Mirror in the Sky by Aditi Khorana. Razorbill: 2016.
I read a book! It’s called Mirror in the Sky, and it was written by Aditi Khorana. (I couldn’t figure out an intro to this post – could you tell??)
I heard about his book from Kristina Horner, a YouTuber who does a lot of BookTube stuff. She read it as part of her book club a while back, and I decided to read it, too, but didn’t get to it till now. I’m just gonna be upfront: it was not great.
The book takes place in contemporary times, and it has a science fiction-y twist: the basic premise is that a mirror version of Earth is discovered by scientists which is pretty much an exact copy of our Earth, except with small differences. For example, an image is transmitted from the mirror Earth (called Terra Nova) of a woman standing in a marketplace wearing a red coat. The same exact photo from Earth is identical in every way, except the woman is wearing a blue coat. It is assumed that there are mirror versions of every person on Earth, but the Terra Nova versions are alternate versions of us – versions that may have made different life decisions, from small things like buying a different color coat, to big things like, highlight for spoiler, their version of Virginia Woolf deciding not to commit suicide. This makes the people on Earth go a little bit crazy.
The protagonist, Tara (Terra? See it? Eh?), is an Indian American living in a non-wealthy part of a very wealthy East Coast town and is basically your average teen struggling with friend drama and “I-don’t-fit-in”-ness. Her junior year begins with her one and only friend, Meg, going to study abroad, so Tara is left on her own in the terrifying environment that is a high school cafeteria. Later in the day, the school fire alarm goes off. Tara decides to take a stroll down the sidewalk and witnesses a dog get hit by a car, which devastates her beyond belief. Turns out the dog belonged to the most perfect and popular girl in school, Halle, and in the aftermath, Tara falls in with the popular crowd. This is the stereotypical popular crowd that Tara watched from afar for so many years with a stereotypical popular girl whose stereotypical popular boyfriend Tara had been in love with since the fourth grade. Yes, I just used the word “stereotypical” 3 times in one sentence, but, to the book’s credit, the characters are actually very well fleshed-out, complex, and engaging. Despite the trope-y-ness of the situation, the characters had unique voices and personalities that I enjoyed reading about, especially Halle and her friend Veronica.
But the voices, however enjoyable, were not what I would call typical for a YA book starring teenagers. And herein lies my biggest problem with the book in general: it should not have been YA. And I don’t mean that the book could just be re-branded and shelved in the adult section, but that the writing itself seemed like it was trying to hold back. Khorana is clearly an incredibly intelligent writer. She has adult characters explaining things like the Multiverse theory and Schrodinger’s Cat to the teen characters (and by proxy, teen readers), yet at the same time, her teen characters make remarks about liberalism and education and economics like they are grad students… who should probably know what the Multiverse theory and Schrodinger’s Cat are. There’s like a weird dissonance/identity crisis in this book of intellectualism versus dumbing-down-ness for teens. I would not be the least bit surprised if this book was originally supposed to be written for adults, but the editors and marketers decided that YA would sell it better, and so it was sloppily edited down to be YA. That’s what it read like. Or maybe the author intended it to be YA from the beginning but just couldn’t reel in her natural tendency towards the literary – she does have an impressive resume in journalism and marketing for major corporations, and surprise, this is her first novel.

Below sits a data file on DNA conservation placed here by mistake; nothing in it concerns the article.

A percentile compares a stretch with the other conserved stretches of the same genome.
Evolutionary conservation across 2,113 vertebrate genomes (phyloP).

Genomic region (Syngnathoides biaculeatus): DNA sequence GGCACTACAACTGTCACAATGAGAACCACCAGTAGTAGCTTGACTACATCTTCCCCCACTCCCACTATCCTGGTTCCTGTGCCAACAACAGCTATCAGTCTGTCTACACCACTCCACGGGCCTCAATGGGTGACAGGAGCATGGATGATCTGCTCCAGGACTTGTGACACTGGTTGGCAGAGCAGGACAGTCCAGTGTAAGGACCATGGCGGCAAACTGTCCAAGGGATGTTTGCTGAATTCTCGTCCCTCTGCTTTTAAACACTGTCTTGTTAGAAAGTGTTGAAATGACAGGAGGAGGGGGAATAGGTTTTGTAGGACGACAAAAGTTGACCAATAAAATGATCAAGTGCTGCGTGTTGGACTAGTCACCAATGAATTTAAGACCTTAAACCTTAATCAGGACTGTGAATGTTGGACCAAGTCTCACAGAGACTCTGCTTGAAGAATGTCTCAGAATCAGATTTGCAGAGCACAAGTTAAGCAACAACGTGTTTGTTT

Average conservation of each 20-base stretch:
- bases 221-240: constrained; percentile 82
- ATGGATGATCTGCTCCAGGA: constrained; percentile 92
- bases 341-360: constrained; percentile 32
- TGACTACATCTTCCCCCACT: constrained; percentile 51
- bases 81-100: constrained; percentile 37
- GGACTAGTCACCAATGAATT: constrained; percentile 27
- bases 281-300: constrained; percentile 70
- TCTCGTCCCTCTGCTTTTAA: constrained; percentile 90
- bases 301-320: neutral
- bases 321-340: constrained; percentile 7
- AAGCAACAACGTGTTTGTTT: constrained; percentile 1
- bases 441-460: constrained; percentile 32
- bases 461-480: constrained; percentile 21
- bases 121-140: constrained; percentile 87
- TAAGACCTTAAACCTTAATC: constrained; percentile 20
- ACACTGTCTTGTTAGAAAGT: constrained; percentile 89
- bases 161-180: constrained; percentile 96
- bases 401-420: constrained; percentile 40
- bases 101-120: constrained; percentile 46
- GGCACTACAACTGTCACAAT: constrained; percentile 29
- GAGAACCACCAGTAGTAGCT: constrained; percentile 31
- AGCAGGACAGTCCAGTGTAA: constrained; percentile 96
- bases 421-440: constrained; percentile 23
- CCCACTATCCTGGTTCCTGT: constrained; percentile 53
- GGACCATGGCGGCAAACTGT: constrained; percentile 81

People picking up this book should also note that although it appears very science fiction-y from all angles, it is in fact not very science fiction-y. The description and cover design are misleading, which had me slightly confused and waiting for something, well, more, to happen regarding Terra Nova. Spoiler: nothing does. The book is actually just about Earth people. The existence of parallel versions of people who made different life decisions than them makes many Earthlings start to wonder “what-if,” Tara included. Her mom even goes so far as to join a new cult religion over it. So the story is actually about us as humans on Earth and has little plot regarding the actual Terra Nova planet. It’s about the nature of humans as products of our decisions, and it’s actually a great concept. I was ultimately not disappointed at the lack of science fiction plot because it made the book unique. Terra Nova is just a minor detail – the story is about us. It’s a beautiful concept.
I understand why other readers were frustrated at the lack of science fiction because it is quite misleading, but I thought that the sf taking a back seat created a refreshing and unique book with intelligent themes and characters. I just wish it would have not seemed so shoe-horned into the YA category; it would have done better in adult fiction. 3/5 stars